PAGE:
Psalm 77:10
Parallel Verses
New American Standard Bible
Then I said, "It is my grief, That the right hand of the Most High has changed."

King James Bible
And I said, This is my infirmity: but I will remember the years of the right hand of the most High.

Darby Bible Translation
Then said I, This is my weakness: the years of the right hand of the Most High

World English Bible
Then I thought, "I will appeal to this: the years of the right hand of the Most High."

Young's Literal Translation
And I say: 'My weakness is, The changes of the right hand of the Most High.'

Psalm 77:10 Parallel
Commentary
Barnes' Notes on the Bible

And I said, This is my infirmity - The meaning of this phrase is not, as would appear from our translation, that his reflections on the subject were to be traced to his weakness, or were a proof of weakness of mind, but that the subject overpowered him. This verse has been very variously rendered. The Septuagint and the Vulgate translate it, "And I said, now I begin; this is a change of the right hand of the Most High," with what meaning it is difficult to see. Luther renders it, "But yet I said, I must suffer this; the right hand of the Most High can change all;" a beautiful sentiment, but probably not the idea in the original. The Hebrew means, "This makes me sick;" that is, "This distresses me; it afflicts me; it overwhelms me. Such reflections prostrate me, and I cannot bear up under them. I "must" seek relief. I "must" find it somewhere. I "must" take some view of this matter which will save me from these dreadful thoughts that overpower and crush the soul." Any deep mental emotion may have this effect, and it is not strange that such a result should be produced by the momentous thoughts suggested by religion, as it sometimes attends even the manifestation of the divine mercy to the soul. Compare the notes at Daniel 10:8-9. The course of thought which the psalmist pursued, and in which he found relief, is stated in the following verses. It consisted of an attempt to obtain, from the remembrance of the divine administration in past times, views of God which would lead to confidence in him. The views thus obtained, as will be seen, were two-fold:

(a) That, as far as his dealings could be understood, God was worthy of confidence; and

(b) That in the ways of God there are, and must be, many things which man cannot comprehend.

But I will remember the years of the right hand of the Most High - That is, the years when God displayed his power; when he reached out his right hand; when he manifested his true character; when there was a proper exhibition to the world of what he is, and of the true principles of his administration. The words "But I will remember" are not in the original, though, as they occur in the following verse, they are not improperly supplied by the translators. The original, however, is more striking and emphatic: "This makes me sick! The years of the right hand of the Most High!" The history of those years occurred to his mind. They rose to his view suddenly in his sorrow. They came before him in such a form and manner that he felt they should be inquired into. Their history should be examined. In that history - in those remembered years - "relief" might be found. It was natural to look there for relief. He instinctively turned, therefore, to examine the records of those years, and to inquire what testimony they bore in regard to God; what there might be in them that would give relief to a troubled heart.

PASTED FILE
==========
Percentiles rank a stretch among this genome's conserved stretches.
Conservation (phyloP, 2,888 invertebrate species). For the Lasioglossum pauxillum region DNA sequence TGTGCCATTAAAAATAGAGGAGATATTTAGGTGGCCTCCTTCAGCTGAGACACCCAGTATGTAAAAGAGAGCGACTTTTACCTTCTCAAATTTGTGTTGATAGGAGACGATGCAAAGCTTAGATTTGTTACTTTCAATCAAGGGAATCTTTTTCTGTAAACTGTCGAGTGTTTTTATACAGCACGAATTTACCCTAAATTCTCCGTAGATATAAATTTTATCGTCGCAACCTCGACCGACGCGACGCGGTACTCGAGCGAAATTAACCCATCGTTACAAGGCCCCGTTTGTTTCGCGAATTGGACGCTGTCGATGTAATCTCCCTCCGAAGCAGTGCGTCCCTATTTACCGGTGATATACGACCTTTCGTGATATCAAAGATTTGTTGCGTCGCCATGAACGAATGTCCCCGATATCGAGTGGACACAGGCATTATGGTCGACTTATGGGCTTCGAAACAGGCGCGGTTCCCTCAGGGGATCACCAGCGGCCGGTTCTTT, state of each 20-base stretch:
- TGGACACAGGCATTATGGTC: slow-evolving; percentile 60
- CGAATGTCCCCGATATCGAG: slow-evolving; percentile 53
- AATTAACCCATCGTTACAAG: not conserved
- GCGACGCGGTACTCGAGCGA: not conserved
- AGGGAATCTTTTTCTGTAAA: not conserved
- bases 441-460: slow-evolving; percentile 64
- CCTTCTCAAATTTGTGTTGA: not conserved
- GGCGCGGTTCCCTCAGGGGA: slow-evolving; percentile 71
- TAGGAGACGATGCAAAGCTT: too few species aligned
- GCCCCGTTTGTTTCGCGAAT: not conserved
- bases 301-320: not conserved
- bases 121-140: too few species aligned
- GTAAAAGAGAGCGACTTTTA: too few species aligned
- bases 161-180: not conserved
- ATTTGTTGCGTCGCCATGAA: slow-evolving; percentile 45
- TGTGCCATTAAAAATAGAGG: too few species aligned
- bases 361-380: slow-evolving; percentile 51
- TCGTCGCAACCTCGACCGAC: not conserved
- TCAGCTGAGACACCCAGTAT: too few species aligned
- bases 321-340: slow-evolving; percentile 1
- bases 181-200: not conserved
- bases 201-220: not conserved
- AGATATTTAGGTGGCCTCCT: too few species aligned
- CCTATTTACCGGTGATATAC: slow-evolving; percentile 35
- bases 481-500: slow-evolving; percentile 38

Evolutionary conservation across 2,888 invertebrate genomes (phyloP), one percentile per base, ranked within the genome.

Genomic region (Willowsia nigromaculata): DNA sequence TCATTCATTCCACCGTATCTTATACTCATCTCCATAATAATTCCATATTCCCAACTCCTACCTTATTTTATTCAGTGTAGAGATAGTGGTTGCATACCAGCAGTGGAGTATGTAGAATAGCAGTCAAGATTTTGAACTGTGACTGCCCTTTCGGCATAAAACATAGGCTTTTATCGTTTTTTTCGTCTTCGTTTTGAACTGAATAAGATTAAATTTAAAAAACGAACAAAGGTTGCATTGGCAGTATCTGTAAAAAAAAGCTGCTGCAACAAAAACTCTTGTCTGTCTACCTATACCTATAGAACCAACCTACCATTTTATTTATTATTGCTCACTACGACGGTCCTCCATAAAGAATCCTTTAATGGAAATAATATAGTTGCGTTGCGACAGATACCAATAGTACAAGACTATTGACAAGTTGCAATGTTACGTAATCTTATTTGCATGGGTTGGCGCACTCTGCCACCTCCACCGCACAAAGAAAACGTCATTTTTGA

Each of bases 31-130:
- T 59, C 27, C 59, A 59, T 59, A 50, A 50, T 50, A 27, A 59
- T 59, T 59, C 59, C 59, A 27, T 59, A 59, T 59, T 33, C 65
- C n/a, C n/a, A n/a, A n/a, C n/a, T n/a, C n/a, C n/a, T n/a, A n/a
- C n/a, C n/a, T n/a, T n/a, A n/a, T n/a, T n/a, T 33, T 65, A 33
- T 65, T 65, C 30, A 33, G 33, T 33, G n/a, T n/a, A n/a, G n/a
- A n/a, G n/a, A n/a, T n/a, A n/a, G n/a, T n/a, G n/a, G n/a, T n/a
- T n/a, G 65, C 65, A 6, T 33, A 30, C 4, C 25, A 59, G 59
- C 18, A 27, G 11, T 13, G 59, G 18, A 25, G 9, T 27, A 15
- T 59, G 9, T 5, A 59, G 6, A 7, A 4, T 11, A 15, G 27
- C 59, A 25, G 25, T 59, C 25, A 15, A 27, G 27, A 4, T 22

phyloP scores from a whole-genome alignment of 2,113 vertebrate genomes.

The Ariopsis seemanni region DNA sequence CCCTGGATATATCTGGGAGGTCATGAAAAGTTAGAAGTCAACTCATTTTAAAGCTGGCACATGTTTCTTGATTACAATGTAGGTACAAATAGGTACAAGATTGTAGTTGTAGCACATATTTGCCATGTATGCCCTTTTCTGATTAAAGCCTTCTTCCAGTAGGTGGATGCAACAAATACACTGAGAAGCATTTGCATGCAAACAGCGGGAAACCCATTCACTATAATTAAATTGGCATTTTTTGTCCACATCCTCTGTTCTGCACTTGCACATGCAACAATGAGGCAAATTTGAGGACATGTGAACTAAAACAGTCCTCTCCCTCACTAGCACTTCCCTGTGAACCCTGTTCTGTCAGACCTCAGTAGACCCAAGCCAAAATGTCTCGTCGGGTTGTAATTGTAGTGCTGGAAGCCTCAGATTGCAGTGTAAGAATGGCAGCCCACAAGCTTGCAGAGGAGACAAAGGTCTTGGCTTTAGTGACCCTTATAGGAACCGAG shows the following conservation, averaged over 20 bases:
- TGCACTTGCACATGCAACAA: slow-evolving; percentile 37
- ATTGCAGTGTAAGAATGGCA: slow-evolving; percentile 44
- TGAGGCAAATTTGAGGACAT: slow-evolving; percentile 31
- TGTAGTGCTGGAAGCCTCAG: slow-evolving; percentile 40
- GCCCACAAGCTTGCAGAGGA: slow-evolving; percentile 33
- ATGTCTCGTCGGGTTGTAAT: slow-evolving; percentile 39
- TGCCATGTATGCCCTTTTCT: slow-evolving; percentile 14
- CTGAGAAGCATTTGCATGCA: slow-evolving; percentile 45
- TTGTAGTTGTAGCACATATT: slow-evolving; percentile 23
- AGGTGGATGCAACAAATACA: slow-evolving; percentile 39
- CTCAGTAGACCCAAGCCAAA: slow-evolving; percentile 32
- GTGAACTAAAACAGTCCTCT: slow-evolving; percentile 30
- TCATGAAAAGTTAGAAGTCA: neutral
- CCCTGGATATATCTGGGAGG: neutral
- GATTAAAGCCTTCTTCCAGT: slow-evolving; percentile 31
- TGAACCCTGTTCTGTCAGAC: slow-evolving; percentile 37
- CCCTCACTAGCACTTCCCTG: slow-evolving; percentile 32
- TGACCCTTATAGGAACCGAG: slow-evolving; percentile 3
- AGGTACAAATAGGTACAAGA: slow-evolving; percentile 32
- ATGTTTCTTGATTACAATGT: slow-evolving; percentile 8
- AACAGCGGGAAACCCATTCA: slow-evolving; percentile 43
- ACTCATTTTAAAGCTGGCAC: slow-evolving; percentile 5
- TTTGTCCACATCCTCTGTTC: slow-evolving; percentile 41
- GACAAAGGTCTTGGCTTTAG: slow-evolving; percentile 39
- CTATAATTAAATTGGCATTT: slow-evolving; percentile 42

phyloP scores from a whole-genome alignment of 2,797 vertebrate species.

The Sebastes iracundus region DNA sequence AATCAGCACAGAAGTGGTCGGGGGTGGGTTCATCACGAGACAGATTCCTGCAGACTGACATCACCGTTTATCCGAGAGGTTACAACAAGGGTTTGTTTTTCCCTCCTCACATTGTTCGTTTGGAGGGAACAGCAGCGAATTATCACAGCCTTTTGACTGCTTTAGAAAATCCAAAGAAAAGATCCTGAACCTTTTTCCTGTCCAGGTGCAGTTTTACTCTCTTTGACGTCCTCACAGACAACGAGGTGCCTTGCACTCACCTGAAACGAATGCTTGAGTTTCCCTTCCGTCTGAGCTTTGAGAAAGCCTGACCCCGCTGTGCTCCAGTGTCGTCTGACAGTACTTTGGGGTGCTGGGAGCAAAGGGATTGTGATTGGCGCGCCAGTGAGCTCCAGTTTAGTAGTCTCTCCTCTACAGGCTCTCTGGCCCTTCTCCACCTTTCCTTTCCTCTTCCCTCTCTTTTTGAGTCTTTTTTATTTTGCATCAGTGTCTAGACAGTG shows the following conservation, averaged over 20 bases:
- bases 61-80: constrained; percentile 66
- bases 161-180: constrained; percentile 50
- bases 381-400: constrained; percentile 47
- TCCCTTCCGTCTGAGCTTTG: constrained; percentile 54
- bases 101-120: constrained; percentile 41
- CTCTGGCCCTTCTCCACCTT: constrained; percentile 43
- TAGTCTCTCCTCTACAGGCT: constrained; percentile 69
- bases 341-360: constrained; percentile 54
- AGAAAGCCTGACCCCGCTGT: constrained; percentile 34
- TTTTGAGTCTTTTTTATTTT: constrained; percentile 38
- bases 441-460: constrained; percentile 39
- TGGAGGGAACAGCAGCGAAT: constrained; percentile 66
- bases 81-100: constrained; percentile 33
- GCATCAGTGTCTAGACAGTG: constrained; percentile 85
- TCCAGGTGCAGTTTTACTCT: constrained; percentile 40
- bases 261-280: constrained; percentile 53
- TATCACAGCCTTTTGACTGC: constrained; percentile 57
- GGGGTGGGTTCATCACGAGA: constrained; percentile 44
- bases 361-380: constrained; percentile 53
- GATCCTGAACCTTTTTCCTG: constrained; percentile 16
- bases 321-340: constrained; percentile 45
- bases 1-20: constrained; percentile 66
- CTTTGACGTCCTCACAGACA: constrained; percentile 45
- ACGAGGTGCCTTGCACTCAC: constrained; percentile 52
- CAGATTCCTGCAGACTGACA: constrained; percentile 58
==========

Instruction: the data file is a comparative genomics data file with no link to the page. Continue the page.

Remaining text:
Psalm 77:10 Parallel Commentaries

Library
Ere Another Step I Take
"I commune with mine own heart." -- Psalm 77:6. Ere another step I take In my wilful wandering way, Still I have a choice to make -- Shall I alter while I may? Patient love is waiting still In my Savior's heart for me; Love to bend my froward will, Love to make me really free. Far from Him, what can I gain? Want and shame, and bondage vile -- Better far to bear the pain Of His yoke a little while. Soon I might its comfort find; Soon my thankful heart might cry, "In Thy meek obedient mind, As
Miss A. L. Waring—Hymns and Meditations

How the Whole and the Sick are to be Admonished.
(Admonition 13.) Differently to be admonished are the whole and the sick. For the whole are to be admonished that they employ the health of the body to the health of the soul: lest, if they turn the grace of granted soundness to the use of iniquity, they be made worse by the gift, and afterwards merit the severer punishments, in that they fear not now to use amiss the more bountiful gifts of God. The whole are to be admonished that they despise not the opportunity of winning health for ever.
Leo the Great—Writings of Leo the Great

Cross References
Psalm 31:22
As for me, I said in my alarm, "I am cut off from before Your eyes"; Nevertheless You heard the voice of my supplications When I cried to You.

Psalm 44:2
You with Your own hand drove out the nations; Then You planted them; You afflicted the peoples, Then You spread them abroad.

Psalm 44:3
For by their own sword they did not possess the land, And their own arm did not save them, But Your right hand and Your arm and the light of Your presence, For You favored them.

Psalm 73:14
For I have been stricken all day long And chastened every morning.

Psalm 143:5
I remember the days of old; I meditate on all Your doings; I muse on the work of Your hands.

Jonah 2:7
"While I was fainting away, I remembered the LORD, And my prayer came to You, Into Your holy temple.

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